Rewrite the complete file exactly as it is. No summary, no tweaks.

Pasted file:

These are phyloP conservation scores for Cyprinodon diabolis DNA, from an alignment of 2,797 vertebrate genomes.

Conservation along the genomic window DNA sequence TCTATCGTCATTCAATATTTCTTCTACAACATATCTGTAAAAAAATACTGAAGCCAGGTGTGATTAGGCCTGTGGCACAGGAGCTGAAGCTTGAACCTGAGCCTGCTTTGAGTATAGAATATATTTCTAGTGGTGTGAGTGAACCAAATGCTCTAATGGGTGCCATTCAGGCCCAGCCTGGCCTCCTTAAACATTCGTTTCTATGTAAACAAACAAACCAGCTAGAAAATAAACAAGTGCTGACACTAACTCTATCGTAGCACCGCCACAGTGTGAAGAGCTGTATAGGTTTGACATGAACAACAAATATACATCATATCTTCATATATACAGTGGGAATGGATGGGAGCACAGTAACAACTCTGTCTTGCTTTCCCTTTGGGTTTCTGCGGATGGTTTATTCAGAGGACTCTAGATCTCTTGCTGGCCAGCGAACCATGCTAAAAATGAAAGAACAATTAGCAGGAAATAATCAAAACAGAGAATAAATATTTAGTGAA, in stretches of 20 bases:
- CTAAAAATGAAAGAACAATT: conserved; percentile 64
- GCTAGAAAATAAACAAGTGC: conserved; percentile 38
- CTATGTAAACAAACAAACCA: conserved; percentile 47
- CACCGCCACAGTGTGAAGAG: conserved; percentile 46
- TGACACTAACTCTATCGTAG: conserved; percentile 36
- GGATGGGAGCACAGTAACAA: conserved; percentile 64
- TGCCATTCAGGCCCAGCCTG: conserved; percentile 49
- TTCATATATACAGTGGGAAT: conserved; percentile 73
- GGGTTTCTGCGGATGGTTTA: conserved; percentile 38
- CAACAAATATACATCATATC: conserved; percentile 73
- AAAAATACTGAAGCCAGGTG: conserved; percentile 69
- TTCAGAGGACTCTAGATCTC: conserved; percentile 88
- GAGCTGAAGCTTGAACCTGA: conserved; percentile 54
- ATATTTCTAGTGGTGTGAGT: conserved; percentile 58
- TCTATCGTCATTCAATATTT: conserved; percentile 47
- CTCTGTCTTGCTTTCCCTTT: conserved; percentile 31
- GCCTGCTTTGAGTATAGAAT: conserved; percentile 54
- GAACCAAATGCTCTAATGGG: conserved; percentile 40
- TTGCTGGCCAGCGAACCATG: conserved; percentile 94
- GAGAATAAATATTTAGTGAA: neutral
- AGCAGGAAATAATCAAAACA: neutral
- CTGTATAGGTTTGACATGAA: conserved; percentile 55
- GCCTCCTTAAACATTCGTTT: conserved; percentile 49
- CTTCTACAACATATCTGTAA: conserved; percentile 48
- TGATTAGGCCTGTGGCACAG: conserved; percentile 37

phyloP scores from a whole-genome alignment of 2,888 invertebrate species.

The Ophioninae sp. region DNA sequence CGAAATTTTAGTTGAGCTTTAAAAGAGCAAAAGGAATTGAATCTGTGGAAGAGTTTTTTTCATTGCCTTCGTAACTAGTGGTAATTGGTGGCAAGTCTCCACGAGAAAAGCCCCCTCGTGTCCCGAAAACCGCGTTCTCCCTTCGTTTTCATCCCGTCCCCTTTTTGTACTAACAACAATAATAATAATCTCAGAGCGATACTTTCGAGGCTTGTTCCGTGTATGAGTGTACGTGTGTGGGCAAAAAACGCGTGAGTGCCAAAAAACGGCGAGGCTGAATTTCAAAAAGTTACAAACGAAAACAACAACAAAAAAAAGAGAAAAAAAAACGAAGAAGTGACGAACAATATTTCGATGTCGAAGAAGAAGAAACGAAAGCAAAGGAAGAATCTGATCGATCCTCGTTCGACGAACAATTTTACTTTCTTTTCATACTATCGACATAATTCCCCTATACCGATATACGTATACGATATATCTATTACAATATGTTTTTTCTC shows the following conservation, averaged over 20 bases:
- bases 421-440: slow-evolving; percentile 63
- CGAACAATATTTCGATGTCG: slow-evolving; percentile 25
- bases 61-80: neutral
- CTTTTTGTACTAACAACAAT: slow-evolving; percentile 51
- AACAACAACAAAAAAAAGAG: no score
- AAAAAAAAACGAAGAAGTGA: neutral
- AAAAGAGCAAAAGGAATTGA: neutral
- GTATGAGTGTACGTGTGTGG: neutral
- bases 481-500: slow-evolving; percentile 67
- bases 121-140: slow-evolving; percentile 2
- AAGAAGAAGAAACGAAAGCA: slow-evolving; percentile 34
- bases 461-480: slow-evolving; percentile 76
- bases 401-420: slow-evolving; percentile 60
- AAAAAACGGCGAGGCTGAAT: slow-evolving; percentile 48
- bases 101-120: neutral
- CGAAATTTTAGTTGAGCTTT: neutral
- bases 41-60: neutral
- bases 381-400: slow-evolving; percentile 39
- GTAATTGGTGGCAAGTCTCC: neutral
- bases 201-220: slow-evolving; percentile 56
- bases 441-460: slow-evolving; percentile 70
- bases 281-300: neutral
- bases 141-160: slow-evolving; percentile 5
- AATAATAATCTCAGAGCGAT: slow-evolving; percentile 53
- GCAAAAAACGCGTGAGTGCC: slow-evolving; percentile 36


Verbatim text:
These are phyloP conservation scores for Cyprinodon diabolis DNA, from an alignment of 2,797 vertebrate genomes.

Conservation along the genomic window DNA sequence TCTATCGTCATTCAATATTTCTTCTACAACATATCTGTAAAAAAATACTGAAGCCAGGTGTGATTAGGCCTGTGGCACAGGAGCTGAAGCTTGAACCTGAGCCTGCTTTGAGTATAGAATATATTTCTAGTGGTGTGAGTGAACCAAATGCTCTAATGGGTGCCATTCAGGCCCAGCCTGGCCTCCTTAAACATTCGTTTCTATGTAAACAAACAAACCAGCTAGAAAATAAACAAGTGCTGACACTAACTCTATCGTAGCACCGCCACAGTGTGAAGAGCTGTATAGGTTTGACATGAACAACAAATATACATCATATCTTCATATATACAGTGGGAATGGATGGGAGCACAGTAACAACTCTGTCTTGCTTTCCCTTTGGGTTTCTGCGGATGGTTTATTCAGAGGACTCTAGATCTCTTGCTGGCCAGCGAACCATGCTAAAAATGAAAGAACAATTAGCAGGAAATAATCAAAACAGAGAATAAATATTTAGTGAA, in stretches of 20 bases:
- CTAAAAATGAAAGAACAATT: conserved; percentile 64
- GCTAGAAAATAAACAAGTGC: conserved; percentile 38
- CTATGTAAACAAACAAACCA: conserved; percentile 47
- CACCGCCACAGTGTGAAGAG: conserved; percentile 46
- TGACACTAACTCTATCGTAG: conserved; percentile 36
- GGATGGGAGCACAGTAACAA: conserved; percentile 64
- TGCCATTCAGGCCCAGCCTG: conserved; percentile 49
- TTCATATATACAGTGGGAAT: conserved; percentile 73
- GGGTTTCTGCGGATGGTTTA: conserved; percentile 38
- CAACAAATATACATCATATC: conserved; percentile 73
- AAAAATACTGAAGCCAGGTG: conserved; percentile 69
- TTCAGAGGACTCTAGATCTC: conserved; percentile 88
- GAGCTGAAGCTTGAACCTGA: conserved; percentile 54
- ATATTTCTAGTGGTGTGAGT: conserved; percentile 58
- TCTATCGTCATTCAATATTT: conserved; percentile 47
- CTCTGTCTTGCTTTCCCTTT: conserved; percentile 31
- GCCTGCTTTGAGTATAGAAT: conserved; percentile 54
- GAACCAAATGCTCTAATGGG: conserved; percentile 40
- TTGCTGGCCAGCGAACCATG: conserved; percentile 94
- GAGAATAAATATTTAGTGAA: neutral
- AGCAGGAAATAATCAAAACA: neutral
- CTGTATAGGTTTGACATGAA: conserved; percentile 55
- GCCTCCTTAAACATTCGTTT: conserved; percentile 49
- CTTCTACAACATATCTGTAA: conserved; percentile 48
- TGATTAGGCCTGTGGCACAG: conserved; percentile 37

phyloP scores from a whole-genome alignment of 2,888 invertebrate species.

The Ophioninae sp. region DNA sequence CGAAATTTTAGTTGAGCTTTAAAAGAGCAAAAGGAATTGAATCTGTGGAAGAGTTTTTTTCATTGCCTTCGTAACTAGTGGTAATTGGTGGCAAGTCTCCACGAGAAAAGCCCCCTCGTGTCCCGAAAACCGCGTTCTCCCTTCGTTTTCATCCCGTCCCCTTTTTGTACTAACAACAATAATAATAATCTCAGAGCGATACTTTCGAGGCTTGTTCCGTGTATGAGTGTACGTGTGTGGGCAAAAAACGCGTGAGTGCCAAAAAACGGCGAGGCTGAATTTCAAAAAGTTACAAACGAAAACAACAACAAAAAAAAGAGAAAAAAAAACGAAGAAGTGACGAACAATATTTCGATGTCGAAGAAGAAGAAACGAAAGCAAAGGAAGAATCTGATCGATCCTCGTTCGACGAACAATTTTACTTTCTTTTCATACTATCGACATAATTCCCCTATACCGATATACGTATACGATATATCTATTACAATATGTTTTTTCTC shows the following conservation, averaged over 20 bases:
- bases 421-440: slow-evolving; percentile 63
- CGAACAATATTTCGATGTCG: slow-evolving; percentile 25
- bases 61-80: neutral
- CTTTTTGTACTAACAACAAT: slow-evolving; percentile 51
- AACAACAACAAAAAAAAGAG: no score
- AAAAAAAAACGAAGAAGTGA: neutral
- AAAAGAGCAAAAGGAATTGA: neutral
- GTATGAGTGTACGTGTGTGG: neutral
- bases 481-500: slow-evolving; percentile 67
- bases 121-140: slow-evolving; percentile 2
- AAGAAGAAGAAACGAAAGCA: slow-evolving; percentile 34
- bases 461-480: slow-evolving; percentile 76
- bases 401-420: slow-evolving; percentile 60
- AAAAAACGGCGAGGCTGAAT: slow-evolving; percentile 48
- bases 101-120: neutral
- CGAAATTTTAGTTGAGCTTT: neutral
- bases 41-60: neutral
- bases 381-400: slow-evolving; percentile 39
- GTAATTGGTGGCAAGTCTCC: neutral
- bases 201-220: slow-evolving; percentile 56
- bases 441-460: slow-evolving; percentile 70
- bases 281-300: neutral
- bases 141-160: slow-evolving; percentile 5
- AATAATAATCTCAGAGCGAT: slow-evolving; percentile 53
- GCAAAAAACGCGTGAGTGCC: slow-evolving; percentile 36